Michigan Republican Rep. Fred Upton announced his retirement Tuesday from the House floor making him the fourth Republican who voted in favor of President Donald Trump’s impeachment to do so.
Upton, 68, spoke for nearly six minutes about his career and the wide range of issues that he was passionate about since his time as a member of President Ronald Reagan’s administration in the Office of Management and Budget. By his accounting, Reagan was an inspiration throughout his political career on how to “get things done.”
“Reagan worked both sides of the aisle to get things done,” the moderate stated, “caring less about who got the credit. And I made a promise that such a principle would be my guiding light. Especially in these days of divided government that is the only way one can actually get legislation enacted.”
— CSPAN (@cspan) April 5, 2022
“Hopefully civility and bipartisanship versus discord can rule, not rue, the day,” the outgoing congressman added with glaring allusions to his vote to impeach Trump and his posturing from the middle.
“Even the best stories have a last chapter. This is it for me. I’ve done the zillions of airline miles back and forth. I’ve signed ‘Fred’ to over a million letters, cast more votes than anyone in this chamber while here, and by most accounts have succeeded in making a difference, accomplishing what I’ve set out to do,” he claimed, “with more unfinished work still yet to come.”
The AP reported that census redistricting led Upton to be competing with Rep. Bill Huizenga for the same congressional seat. Huizenga, a six-term Republican, was endorsed by Trump who released a statement shortly after Upton’s announcement.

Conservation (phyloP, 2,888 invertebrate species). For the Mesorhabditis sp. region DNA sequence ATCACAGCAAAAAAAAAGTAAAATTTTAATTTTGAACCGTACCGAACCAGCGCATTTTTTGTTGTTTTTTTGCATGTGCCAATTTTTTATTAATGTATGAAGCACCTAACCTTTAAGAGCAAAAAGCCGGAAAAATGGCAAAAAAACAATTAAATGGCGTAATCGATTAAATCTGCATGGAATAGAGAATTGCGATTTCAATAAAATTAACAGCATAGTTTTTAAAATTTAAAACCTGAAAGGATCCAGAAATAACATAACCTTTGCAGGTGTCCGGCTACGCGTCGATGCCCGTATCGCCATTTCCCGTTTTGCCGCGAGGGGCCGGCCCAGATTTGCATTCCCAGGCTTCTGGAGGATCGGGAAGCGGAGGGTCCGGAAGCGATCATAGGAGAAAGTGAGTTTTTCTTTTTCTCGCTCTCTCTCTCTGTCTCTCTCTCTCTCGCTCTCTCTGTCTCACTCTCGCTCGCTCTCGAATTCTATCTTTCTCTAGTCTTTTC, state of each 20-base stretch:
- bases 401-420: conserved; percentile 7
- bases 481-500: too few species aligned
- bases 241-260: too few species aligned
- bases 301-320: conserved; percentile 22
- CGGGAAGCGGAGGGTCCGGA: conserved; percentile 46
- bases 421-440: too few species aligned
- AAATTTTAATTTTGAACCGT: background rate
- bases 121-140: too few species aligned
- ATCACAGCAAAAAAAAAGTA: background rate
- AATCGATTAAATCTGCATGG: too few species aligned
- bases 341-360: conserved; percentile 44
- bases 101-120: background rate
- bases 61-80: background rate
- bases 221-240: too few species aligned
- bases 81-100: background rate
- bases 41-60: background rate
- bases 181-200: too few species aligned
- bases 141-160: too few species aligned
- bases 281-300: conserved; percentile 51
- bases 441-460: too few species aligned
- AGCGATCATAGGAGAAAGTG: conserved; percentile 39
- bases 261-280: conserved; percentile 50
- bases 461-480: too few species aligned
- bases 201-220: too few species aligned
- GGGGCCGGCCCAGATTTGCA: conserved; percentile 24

And Trump sends out statement celebrating retirement of Fred Upton, who voted to impeach him after Jan. 6th.
— Vaughn Hillyard (@VaughnHillyard) April 5, 2022
Republican Reps. Anthony Gonzalez (OH), Adam Kinzinger (IL) and John Katko (NY) who voted to impeach Trump had also made announcements of retirement. Similarly, each of these four retiring legislators had voted in favor of President Joe Biden’s bloated infrastructure bill in November 2021, to which Upton had reported getting threatening voicemails over.
Rep. Debbie Dingell (D-MI) spoke after Upton who had mentioned the pair had been traveling together throughout their state. “It is his civility that I and Congress will miss the most. Fred really believed that he was an American first,” she stated in another possible dig at Trump’s preferred slogan, “that reaching across the aisle was important, that working together is how we get things done for the American people.”
— Mr.Wick a.k.a. GRADHAICHE (@gradhaiche) April 5, 2022
Upton’s announcement may not have been a surprise to insiders as Trump was recorded speaking at an event with House Republicans, fundraising John Gibbs who is running against Rep. Peter Meijer (R-MI), where he stated “six out of the 10” who voted to impeach him “are gone or effectively gone.”
More Trump in Mar-A-Lago on the House Rs that voted for his impeachment after Jan. 6: “I was just telling John, the good news is 6 out of the 10 are gone or effectively gone.”
— aaron navarro (@aaronlarnavarro) March 31, 2022
Some consider the sixth “effectively gone” member to be Rep. Liz Cheney (R-WY) who is facing a challenging primary in her home state and may require support from Democrat voters to surpass Trump-endorsed Harriet Hageman.
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